BY SETH MCLAUGHLIN: Sen. Kamala D. Harris of California said Tuesday that her vision for a “Medicare for All” program wouldn’t require a tax hike on middle-class Americans, and that her push requires a transition period of more than four years.
That puts the 2020 presidential contender in line with advocates who say this sort of massive overhaul of the nation’s health care system would actually lower costs.
But it contrasts with Sen. Bernard Sanders of Vermont, who is leading the charge for Medicare for All on Capitol Hill and who says it would require tax increases. (read more)
BY DIANE OMDAHL: Some veterans choose not to enroll in Medicare Part B because they’re going to use VA healthcare for life. But, then life happens and things change.
Tom is a Vietnam veteran. At age 65, he retired and signed up for Social Security and Medicare Part A, hospital insurance, but not Part B, medical insurance. He doesn’t need that to go to the VA. Now, at age 75, he’s having some issues and needs more frequent medical appointments. The nearest VA facility is 37 miles away. Tom’s driving skills have declined and he fatigues easily. He would really like to see local doctors. (read more)
BY PAIGE MINEMYER: Most of the legacy health organizations—both payer and provider—would stand to lose substantially under a “Medicare for All” system, but a select few could thrive, according to a new analysis.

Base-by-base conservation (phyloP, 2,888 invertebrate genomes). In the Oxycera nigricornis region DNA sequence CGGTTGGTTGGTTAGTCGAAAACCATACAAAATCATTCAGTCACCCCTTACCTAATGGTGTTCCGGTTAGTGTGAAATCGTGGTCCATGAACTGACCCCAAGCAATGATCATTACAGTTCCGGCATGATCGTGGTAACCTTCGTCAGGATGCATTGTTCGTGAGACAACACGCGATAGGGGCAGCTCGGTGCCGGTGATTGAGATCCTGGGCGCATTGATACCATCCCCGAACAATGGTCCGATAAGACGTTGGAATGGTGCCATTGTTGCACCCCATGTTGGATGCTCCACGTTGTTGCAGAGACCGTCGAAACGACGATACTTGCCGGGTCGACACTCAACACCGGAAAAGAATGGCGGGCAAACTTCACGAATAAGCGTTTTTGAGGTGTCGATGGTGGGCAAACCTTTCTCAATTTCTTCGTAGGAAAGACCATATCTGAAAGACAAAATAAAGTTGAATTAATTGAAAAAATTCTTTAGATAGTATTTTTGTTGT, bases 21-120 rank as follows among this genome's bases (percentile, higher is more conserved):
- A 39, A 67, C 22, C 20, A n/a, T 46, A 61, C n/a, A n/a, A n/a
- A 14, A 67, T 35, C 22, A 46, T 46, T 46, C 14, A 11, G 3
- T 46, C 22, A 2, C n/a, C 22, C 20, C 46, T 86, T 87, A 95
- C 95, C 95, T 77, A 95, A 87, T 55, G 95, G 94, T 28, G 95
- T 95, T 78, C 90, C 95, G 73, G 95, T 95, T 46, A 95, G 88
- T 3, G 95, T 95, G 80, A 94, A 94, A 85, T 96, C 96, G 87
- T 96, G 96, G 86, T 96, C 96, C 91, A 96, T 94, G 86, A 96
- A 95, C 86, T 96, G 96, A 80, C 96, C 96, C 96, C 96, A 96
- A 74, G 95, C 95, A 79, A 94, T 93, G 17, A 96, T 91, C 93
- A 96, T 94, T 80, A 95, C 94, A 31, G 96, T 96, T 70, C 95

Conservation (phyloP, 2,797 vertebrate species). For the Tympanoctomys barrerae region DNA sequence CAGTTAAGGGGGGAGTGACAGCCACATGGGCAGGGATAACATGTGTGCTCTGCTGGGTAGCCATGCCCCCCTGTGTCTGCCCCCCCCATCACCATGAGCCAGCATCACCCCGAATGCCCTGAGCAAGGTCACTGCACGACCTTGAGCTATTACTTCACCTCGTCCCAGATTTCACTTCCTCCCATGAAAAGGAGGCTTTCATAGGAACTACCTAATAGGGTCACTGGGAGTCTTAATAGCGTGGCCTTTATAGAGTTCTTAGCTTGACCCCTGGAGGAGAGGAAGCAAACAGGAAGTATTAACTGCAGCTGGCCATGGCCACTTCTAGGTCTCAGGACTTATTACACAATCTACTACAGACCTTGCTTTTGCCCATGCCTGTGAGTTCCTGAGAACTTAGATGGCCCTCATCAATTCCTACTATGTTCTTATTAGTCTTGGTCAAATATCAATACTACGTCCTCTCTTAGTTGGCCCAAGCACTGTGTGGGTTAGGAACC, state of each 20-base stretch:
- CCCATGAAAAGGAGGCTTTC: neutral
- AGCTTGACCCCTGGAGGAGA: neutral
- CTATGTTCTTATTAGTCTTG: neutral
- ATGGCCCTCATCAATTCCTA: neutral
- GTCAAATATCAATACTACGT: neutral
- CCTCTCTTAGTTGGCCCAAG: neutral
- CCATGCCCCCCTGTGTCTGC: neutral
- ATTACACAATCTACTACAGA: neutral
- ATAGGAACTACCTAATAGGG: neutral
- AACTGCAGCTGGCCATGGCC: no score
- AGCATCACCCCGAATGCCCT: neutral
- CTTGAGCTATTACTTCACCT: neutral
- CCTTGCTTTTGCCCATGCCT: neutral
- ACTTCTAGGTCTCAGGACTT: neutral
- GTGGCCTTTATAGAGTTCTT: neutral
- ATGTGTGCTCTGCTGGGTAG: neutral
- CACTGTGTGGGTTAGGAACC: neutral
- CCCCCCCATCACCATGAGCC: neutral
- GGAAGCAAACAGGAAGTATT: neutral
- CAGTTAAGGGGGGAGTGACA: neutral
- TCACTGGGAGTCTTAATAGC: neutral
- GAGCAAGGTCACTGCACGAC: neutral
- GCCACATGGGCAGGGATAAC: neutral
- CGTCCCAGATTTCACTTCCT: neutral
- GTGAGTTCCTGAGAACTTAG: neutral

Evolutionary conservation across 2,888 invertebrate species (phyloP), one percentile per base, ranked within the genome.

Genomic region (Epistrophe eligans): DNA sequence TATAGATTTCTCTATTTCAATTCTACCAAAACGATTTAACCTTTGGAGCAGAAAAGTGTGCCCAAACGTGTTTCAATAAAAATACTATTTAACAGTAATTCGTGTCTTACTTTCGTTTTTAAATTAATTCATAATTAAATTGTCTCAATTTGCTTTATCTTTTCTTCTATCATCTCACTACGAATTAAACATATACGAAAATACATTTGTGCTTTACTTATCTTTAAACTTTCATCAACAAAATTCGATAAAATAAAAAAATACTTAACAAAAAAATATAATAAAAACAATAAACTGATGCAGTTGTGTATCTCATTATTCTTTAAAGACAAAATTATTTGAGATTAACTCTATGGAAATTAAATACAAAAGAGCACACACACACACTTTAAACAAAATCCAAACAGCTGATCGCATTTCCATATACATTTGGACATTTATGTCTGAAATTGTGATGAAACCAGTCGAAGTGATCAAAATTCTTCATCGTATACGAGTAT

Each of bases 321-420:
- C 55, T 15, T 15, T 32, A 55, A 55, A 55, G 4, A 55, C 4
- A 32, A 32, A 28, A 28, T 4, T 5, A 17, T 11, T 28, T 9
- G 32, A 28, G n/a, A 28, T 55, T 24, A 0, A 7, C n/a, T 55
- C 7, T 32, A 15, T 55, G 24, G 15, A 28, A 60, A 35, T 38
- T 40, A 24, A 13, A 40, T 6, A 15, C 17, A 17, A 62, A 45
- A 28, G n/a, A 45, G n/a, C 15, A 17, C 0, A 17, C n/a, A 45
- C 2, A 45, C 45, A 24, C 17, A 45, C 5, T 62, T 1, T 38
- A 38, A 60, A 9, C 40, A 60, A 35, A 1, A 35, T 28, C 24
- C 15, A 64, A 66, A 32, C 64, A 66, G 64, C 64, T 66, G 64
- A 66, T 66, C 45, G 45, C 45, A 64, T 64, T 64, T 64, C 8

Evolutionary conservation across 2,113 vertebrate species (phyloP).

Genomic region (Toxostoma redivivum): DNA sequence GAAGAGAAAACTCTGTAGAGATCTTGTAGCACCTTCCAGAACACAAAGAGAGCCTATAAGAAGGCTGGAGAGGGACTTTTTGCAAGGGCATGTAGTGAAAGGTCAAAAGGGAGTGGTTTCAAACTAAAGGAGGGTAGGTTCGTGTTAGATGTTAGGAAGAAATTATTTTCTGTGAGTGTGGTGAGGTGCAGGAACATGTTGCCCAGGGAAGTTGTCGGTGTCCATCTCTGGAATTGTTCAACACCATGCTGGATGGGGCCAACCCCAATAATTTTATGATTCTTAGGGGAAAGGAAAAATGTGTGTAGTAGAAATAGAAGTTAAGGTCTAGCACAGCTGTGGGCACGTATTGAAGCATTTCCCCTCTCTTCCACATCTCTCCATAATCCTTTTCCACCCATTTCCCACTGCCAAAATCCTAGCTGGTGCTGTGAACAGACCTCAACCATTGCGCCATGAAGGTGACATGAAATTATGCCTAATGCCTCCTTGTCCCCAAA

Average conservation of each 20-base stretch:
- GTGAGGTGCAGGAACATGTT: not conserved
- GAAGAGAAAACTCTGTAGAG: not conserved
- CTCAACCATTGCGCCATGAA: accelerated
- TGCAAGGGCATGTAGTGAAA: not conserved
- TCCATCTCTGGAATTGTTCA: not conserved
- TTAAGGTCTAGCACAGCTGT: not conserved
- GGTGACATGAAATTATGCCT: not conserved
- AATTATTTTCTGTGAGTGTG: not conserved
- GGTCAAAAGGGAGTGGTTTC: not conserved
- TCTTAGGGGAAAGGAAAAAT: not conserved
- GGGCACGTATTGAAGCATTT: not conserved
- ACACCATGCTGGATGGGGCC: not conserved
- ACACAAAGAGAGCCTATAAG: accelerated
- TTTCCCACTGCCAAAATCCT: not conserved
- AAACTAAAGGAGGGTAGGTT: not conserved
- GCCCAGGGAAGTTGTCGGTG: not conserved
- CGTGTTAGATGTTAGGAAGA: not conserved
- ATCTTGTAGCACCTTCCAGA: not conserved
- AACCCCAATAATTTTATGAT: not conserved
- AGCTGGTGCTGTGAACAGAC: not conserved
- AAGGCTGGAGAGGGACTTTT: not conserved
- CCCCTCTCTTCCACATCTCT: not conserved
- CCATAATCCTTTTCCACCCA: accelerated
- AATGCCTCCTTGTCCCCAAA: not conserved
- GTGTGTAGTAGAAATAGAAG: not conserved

Analysts at Hammond Hanlon Camp (H2C), a healthcare investment firm, said most payers and providers would struggle in a single-payer system, with some of the former set to vanish entirely, but a small group of innovators could adapt more effectively to the changes. (read more)
BY ROBERT KING: A new study found a Trump administration proposal to rein in prices on certain drugs under Medicare Part D would have made drugs less accessible to patients.
The study, published Tuesday in the Journal of the American Medical Association, explored price hikes over a five-year span for products in protected classes. Medicare Part D requires plans to add to their formularies products in six classes that include antidepressants, antipsychotics and immunosuppressants. (read more)
BY PETER SULLIVAN: A measure lawmakers have been working on for months to allow Medicare to negotiate drug prices will not move forward before Congress leaves for the August recess, said a key Democrat involved in the legislation.
“I really wanted to see that done pre-August, and I don’t think that’s going to be the case,” said Rep. Anna Eshoo (D-Calif.), the chairwoman of the House Energy and Commerce Health Subcommittee. (read more)